Even code blocks that are adding to this experience and giving those folks who are like, yes, I do want a little bit more flexibility, a little bit more control with what I’m doing, or I like this opinionated way that this one product is doing things. And that’s the way WordPress has always been. Like, you can extend and add what you need for your team. I think as long as we keep that as a foundational part of the editing experience, which I don’t foresee us not doing, then we can improve the other side of it to where it’s like, okay, now every time you add something, it still feels just as friendly, just as intuitive out of the box.


[00:20:24.490] – Kurt von Ahnen



[00:20:25.090] – Jonathan Denwood



[00:20:25.950] – Kurt von Ahnen

Jonathan, over to you, sir.


[00:20:28.210] – Jonathan Denwood

Yeah, I see where you’re coming from, rich, because I think, I think you’re spot on there that, and it’s a kind of, I think some commentators find that bit difficult to handle that. It’s always relied on third party solutions and it’s always been a bit of the culture where others, and I want to get, I want to tell you a story, rich. I had one of my chief, one of my lead developers, I was having a chat about a possible project with him yesterday and I said, um, and we’ve been using cadence quite a bit and I’ve been utilizing it for a couple of side projects and I’ve been getting used to it because, um, I kind of was using other page builders, animator and a couple others. And I said, I said to him, I said, we’re probably going to use cadence on this project. And his reaction, his reaction straight away, rich, was, I hate Gutenberg. That’s all he said to me. I hate Gutenberg. And I’m doing a podcast, actually, I’m doing a podcast with him in a couple hours time, and it’s going to be about Gutenberg and page builders in general.


[00:22:10.130] – Jonathan Denwood

And I’m going to be asking him, have you got any insights? Because I am, I think some people see me as a Gutenberg hater, and I resent that a bit because I don’t think I am at all. If I was a hater one discussing it, I wouldn’t have asked you to come on this show. But have you got the insights why they got this vision, this kind of, this kind of reaction? I hate Gutenberg. I’m gonna ask him in 2 hours time to flesh that out, because even if he hates it, if he’s going to do, if he’s helping us with this major project, if it does come to light, he’s going to be using Gutenberg. So, so have you got any insight why people got this vision, this kind of powerful reaction?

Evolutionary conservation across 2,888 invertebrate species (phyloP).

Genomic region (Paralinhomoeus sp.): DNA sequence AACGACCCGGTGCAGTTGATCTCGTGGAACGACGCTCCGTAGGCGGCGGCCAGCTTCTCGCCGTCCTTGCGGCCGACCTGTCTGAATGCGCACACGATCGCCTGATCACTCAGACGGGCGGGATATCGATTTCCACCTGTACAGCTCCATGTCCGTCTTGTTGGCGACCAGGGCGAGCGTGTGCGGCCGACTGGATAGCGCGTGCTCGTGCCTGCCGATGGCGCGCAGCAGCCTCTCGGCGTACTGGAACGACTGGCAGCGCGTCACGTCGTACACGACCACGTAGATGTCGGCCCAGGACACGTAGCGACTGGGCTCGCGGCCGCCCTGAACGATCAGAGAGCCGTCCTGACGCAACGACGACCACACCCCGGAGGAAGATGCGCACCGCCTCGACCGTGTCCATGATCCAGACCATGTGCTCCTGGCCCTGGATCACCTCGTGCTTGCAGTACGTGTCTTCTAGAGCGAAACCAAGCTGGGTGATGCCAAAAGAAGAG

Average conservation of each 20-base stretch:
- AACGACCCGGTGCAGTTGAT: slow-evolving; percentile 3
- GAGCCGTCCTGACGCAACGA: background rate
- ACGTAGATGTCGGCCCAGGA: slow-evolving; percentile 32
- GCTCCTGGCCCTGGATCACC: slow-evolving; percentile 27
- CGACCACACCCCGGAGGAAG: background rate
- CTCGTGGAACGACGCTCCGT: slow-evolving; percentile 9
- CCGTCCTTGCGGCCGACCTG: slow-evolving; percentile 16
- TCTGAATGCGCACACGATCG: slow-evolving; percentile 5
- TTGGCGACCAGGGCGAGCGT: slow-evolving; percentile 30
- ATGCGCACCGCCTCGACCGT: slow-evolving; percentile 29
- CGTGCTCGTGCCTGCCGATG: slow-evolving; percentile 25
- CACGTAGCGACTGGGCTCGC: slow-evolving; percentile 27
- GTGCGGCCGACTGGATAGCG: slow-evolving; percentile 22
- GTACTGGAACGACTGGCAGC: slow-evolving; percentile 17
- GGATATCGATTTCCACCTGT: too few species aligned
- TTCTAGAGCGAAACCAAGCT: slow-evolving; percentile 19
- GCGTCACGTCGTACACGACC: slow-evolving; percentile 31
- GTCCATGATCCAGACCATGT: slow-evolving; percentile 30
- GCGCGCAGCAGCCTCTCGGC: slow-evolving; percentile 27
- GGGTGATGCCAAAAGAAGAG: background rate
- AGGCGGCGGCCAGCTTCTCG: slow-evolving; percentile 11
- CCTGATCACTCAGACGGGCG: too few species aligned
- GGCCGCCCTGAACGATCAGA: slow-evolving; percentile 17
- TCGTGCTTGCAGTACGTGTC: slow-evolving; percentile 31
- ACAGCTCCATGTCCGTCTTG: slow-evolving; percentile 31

[00:23:09.330] – Rich Tabor

Yeah, I mean, you know, change is, is very difficult, right? And change is only and only viable solution if the result of change is worth it. And for some folks, it might not be at the point where it is worth it. And that’s something that as individual, especially if we’re talking about builders or agencies like folks that are leveraging this as a tool professionally, their expectations are different than the folks who are using this every day, who only had the classic editor and could not have done anything like that, like this. So we’re kind of approaching it again from those two sides. And just let me be clear. Like, I think WordPress core out of the box, like, is certainly a viable solution for agencies and builders in even enterprise. I think there’s a lot of potential and things that we can improve. But when comparing two tools that had a pretty massive head start and are very opinionated in the way that they work, you’re going to have folks that are just the same, like very opinionated in the way that those tools work. And what we’re trying to do is build something that can work across the board, and it’s not going to, it’s not going to be the right answer for everyone.


[00:24:18.140] – Rich Tabor

But I think we can get to a point where we eventually, and I think the sentiment has changed and has shifted over the last year. Even, I would even say by release, every release, I’m seeing much more sentiment, positive sentiment towards core WordPress and core Gutenberg. But I do think that we can polish and continue to improve those small things, like those tiny details that make you go like, wow, this is tough. Like in one instance, and it might not be for us, for us in the room who have worked and even a lot of folks who are listening to this, like we’ve worked with WordPress probably before Gutenberg, and we know a lot about all the page builders. We have a lot of context and a lot of information, and we use WordPress every day. We know how the system works and we hit those same stumbling blocks. But we were like, oh, wait, I have to do these two things over here first. And we just know that. So we’re like, fine, whatever is frustrating, but it’s not a deal breaker. But for a lot of folks, those things are deal breakers that don’t do it every day.


[00:25:12.800] – Rich Tabor